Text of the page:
Kevin Love is lucky.
A surgeon will not need to slice his hand open, adjust this or that, and insert screws to fix a fracture. The break should heal on its own ... in approximately two months. While he’s on the mend, the Cavaliers will certainly miss his 17.9 points and 9.4 rebounds per game.
Love, however, may welcome a break from his team which, yet again, finds itself mired in disarray, dysfunction and decline.
Sadly, Phoenix Suns guard Isaiah Canaan did not experience the same good fortune as Love. In a game against the Dallas Mavericks, an awkward, hard landing snapped his ankle so thoroughly that when his body hit the hardwood, his leg was noticeably akimbo with his foot pointing in a direction nature did not intend.
Canaan had surgery on the ankle the next day and, as expected (based on the severity of the fracture), will miss the rest of the season. Although there is no timeline for his return, he is expected to make a full recovery.
New Orleans Pelicans star DeMarcus Cousins suffered a ruptured Achilles’ tendon in a game against the Houston Rockets. The Pelicans’ star has already gone under the knife to repair the torn tendon and he returned to social media on Thursday to share a “thumbs up” with his fans.
A timeline for his recovery has not been made available yet — most likely because injuries to the Achilles are notoriously slow to heal.
Both players were hurt in Thursday’s loss to the Minnesota Timberwolves.
Oklahoma City Thunder will be without defender Andre Roberson for the rest of the season. Deemed irreplaceable on defense by Thunder coach Billy Donovan, Roberson suffered a ruptured patellar tendon about a week ago. He had surgery on Sunday, and is expected to make a full recovery.
In a contest in the Windy City against the Bulls, Warriors’ rookie Jordan Bell went down with an ankle injury just minutes into the game. He is not expected to return until after the All-Star break. Later, in the same game, Chicago’s Kris Dunn suffered a hard, face-first fall that left him with a severe concussion and shy of two teeth.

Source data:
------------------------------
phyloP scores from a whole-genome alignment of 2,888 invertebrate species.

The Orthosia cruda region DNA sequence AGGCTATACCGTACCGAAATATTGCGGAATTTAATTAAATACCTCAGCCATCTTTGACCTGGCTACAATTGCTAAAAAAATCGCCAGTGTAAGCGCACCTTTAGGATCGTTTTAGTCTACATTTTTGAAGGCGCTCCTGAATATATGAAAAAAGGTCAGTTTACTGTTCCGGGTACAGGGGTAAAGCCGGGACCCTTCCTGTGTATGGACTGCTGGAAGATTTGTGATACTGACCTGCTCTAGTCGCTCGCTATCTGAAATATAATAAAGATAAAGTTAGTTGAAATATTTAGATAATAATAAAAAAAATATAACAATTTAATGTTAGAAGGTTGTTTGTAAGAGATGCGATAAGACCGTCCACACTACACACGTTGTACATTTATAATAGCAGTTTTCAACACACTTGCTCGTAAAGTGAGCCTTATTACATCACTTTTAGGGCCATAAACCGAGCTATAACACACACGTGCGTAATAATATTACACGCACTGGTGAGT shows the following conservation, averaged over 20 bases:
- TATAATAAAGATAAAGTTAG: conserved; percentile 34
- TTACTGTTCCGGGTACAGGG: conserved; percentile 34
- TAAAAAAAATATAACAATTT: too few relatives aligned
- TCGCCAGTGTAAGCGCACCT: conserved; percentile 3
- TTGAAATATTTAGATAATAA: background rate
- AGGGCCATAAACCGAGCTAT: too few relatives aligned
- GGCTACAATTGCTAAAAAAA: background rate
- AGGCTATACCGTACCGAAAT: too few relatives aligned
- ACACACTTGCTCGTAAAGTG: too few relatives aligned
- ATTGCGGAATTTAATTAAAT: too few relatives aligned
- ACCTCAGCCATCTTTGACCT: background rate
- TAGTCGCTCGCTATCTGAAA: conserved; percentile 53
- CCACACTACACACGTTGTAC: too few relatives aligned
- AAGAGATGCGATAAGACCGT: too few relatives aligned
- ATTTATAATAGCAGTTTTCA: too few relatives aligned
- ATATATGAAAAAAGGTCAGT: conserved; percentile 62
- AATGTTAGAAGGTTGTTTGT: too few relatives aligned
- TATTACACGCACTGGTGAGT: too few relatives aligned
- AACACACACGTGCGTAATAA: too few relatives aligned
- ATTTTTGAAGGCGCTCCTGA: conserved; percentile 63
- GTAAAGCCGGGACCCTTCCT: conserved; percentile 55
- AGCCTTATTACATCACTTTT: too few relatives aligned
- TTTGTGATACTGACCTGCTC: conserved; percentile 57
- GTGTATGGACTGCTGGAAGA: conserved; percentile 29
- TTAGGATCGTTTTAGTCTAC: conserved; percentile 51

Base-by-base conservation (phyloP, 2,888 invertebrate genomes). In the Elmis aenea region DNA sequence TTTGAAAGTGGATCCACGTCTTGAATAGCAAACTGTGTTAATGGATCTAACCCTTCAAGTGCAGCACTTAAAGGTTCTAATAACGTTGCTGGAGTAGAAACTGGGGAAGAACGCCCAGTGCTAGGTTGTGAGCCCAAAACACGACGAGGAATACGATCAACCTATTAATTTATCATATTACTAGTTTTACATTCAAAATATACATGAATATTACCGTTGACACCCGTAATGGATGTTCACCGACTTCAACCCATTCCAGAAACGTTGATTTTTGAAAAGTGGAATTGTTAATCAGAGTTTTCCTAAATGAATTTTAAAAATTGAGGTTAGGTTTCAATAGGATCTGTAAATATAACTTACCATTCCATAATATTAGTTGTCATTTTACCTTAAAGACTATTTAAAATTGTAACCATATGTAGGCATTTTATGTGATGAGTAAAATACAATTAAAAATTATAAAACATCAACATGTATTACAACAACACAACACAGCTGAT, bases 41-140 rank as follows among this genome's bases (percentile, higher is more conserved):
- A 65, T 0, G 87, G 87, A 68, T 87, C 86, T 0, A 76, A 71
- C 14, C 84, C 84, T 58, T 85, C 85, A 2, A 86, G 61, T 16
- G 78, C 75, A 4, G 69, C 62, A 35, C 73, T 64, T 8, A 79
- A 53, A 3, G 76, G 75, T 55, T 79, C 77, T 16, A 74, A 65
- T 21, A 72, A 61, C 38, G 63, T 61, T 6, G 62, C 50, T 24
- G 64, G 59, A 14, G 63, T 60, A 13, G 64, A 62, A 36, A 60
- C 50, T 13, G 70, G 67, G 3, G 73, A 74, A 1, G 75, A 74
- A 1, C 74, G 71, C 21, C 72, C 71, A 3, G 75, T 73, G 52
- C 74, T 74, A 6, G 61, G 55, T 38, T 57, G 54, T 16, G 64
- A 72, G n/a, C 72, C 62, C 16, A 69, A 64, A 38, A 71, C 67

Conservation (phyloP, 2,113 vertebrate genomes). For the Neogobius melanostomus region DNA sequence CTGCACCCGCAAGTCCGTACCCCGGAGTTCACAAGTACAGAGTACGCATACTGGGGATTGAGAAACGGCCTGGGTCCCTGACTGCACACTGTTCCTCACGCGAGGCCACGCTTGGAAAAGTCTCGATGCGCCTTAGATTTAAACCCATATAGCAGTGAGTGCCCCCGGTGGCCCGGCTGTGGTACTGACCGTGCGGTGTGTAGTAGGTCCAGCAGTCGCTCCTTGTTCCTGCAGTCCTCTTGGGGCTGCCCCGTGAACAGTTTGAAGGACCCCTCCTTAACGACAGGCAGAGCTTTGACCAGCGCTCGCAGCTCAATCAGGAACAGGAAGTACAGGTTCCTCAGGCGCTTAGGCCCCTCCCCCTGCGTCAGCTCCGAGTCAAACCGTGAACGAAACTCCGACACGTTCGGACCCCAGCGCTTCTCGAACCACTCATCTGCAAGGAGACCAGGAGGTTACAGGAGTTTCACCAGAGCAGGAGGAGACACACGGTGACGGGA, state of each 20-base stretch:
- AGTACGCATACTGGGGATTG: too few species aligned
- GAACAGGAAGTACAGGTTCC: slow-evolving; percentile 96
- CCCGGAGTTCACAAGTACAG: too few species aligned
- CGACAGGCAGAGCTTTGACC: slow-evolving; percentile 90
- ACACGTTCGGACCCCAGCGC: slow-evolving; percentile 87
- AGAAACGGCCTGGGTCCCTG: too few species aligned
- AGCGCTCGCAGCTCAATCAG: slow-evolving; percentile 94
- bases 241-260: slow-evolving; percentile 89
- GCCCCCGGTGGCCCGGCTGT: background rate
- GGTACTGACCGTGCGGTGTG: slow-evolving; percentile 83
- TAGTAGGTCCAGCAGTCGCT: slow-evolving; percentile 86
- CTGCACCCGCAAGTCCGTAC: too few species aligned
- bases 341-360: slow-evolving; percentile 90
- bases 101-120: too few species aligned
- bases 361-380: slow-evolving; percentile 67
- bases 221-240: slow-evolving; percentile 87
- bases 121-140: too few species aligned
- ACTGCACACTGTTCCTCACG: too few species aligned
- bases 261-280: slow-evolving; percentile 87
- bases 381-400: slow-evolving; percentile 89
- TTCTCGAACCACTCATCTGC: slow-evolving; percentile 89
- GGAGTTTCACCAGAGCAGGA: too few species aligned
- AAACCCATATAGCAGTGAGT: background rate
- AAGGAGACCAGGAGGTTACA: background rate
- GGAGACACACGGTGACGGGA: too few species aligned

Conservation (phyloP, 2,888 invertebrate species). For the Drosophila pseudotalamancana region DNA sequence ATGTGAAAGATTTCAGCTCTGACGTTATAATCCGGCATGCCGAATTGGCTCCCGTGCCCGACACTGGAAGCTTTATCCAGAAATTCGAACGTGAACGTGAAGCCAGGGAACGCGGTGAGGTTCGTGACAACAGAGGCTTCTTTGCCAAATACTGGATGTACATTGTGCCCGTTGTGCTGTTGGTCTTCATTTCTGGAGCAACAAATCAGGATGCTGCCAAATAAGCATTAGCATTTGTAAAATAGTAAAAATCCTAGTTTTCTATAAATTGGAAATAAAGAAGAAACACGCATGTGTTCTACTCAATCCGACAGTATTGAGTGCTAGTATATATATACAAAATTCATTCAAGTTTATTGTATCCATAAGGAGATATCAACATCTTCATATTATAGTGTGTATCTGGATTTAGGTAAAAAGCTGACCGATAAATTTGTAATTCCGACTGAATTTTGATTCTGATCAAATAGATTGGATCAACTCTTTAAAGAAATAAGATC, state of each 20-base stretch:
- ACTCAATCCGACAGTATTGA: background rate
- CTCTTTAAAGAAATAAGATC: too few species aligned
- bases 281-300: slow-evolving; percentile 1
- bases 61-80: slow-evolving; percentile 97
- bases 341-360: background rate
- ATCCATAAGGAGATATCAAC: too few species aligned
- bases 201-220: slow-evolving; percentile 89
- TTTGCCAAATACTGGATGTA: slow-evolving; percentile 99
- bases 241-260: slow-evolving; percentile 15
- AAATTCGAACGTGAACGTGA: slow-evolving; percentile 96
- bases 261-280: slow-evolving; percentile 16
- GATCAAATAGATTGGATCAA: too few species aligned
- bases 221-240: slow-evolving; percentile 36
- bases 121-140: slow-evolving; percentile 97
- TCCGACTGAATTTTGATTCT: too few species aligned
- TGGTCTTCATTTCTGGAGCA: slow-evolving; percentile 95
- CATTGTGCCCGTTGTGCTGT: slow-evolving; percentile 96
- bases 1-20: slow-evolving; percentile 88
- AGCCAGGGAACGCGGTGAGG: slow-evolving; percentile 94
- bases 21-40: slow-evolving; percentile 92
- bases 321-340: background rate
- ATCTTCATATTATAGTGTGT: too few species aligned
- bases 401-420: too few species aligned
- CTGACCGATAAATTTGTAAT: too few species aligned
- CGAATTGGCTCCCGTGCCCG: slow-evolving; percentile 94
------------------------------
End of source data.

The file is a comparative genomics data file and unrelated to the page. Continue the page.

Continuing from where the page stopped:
He is expected to miss significant time.
So, what the heck is going on?
Almost daily, news has surfaced during this midpoint of the season of players going down with catastrophic injuries. The most severe have resulted in surgery and ended seasons, leaving players with long roads of recovery ahead and teams depleted of talent.
What is behind the breakdown of these strong, athletic, generally-durable basketball bodies?
For any professional athlete, injuries come with the territory. But the 82-game NBA season is a grind unseen in other sports, with many more games to be played each season and often little recovery time from one game to the next. Add cross-country travel, time-zone confusion, and sleep deprivation to the mix and we see potential ripened for disaster.
Especially when players go down with non-contact injuries, or injuries resulting from the player being unable to prevent an awkward fall or landing due to slow reaction time, the wear and tear on the bodies of these athletes becomes apparent.
Also, athletes typically have a high tolerance for pain. They are used to shoving nagging aches and pains out of their minds and willing their bodies to do what average folks may consider superhuman feats. For those with non-contact injuries, perhaps the unfortunate byproduct of playing through pain is playing through warning signs of a more serious injury to come.
Adrenaline aside, Isaiah Canaan’s pain tolerance should be considered extreme. It was reported by Suns’ team doctor Tom Carter that Canaan did not so much as wince as the doc realigned the player’s ankle and leg into their proper places (still on the court, zero pain meds).
A wake-up call for the Warriors?
Short of sitting the whole squad, is there anything Warriors coach Steve Kerr can do to see his players to the end of the season, and into the playoffs?
With players like Andre Iguodala and Shaun Livingston not being the spark off the bench the team needs (and showing signs of slowing with age), resting starters is not necessarily the answer. The bench players — with the exceptions of perhaps David West and JaVale McGee — are showing signs of fatigue, which often is a factor in player injuries, whether cause or effect.
Livingston and Iguodala have both been ruled out of tonight’s game against the Sacramento Kings. Kevon Looney, meanwhile, is expected to step up big in the absence of Bell.
Injuries are just one factor in a team’s ability to make a championship run. But it should be considered a key factor when star players are involved. Despite the league’s crackdown on resting non-injured players, it would behoove Kerr to strictly manage minutes, sit guys who have so much as a paper cut and, if the situation calls for it, rest players anyway (and take the fine).
Do you fear the mid-season injury curse will strike the Warriors?
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Yes. I can’t sleep at night because of the worry.
Somewhat. But I try not to think about it.
No way. Whatever happens, happens.
Which team will be impacted most by recent injury to a player?
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Cavaliers — Kevin Love
Suns — Isaiah Canaan
Pelicans — DeMarcus Cousins
Bucks — Malcolm Brogdon
Bucks — Giannis Antetokounmpo
Thunder — Andre Roberson
Bulls — Kris Dunn
Warriors — Jordan Bell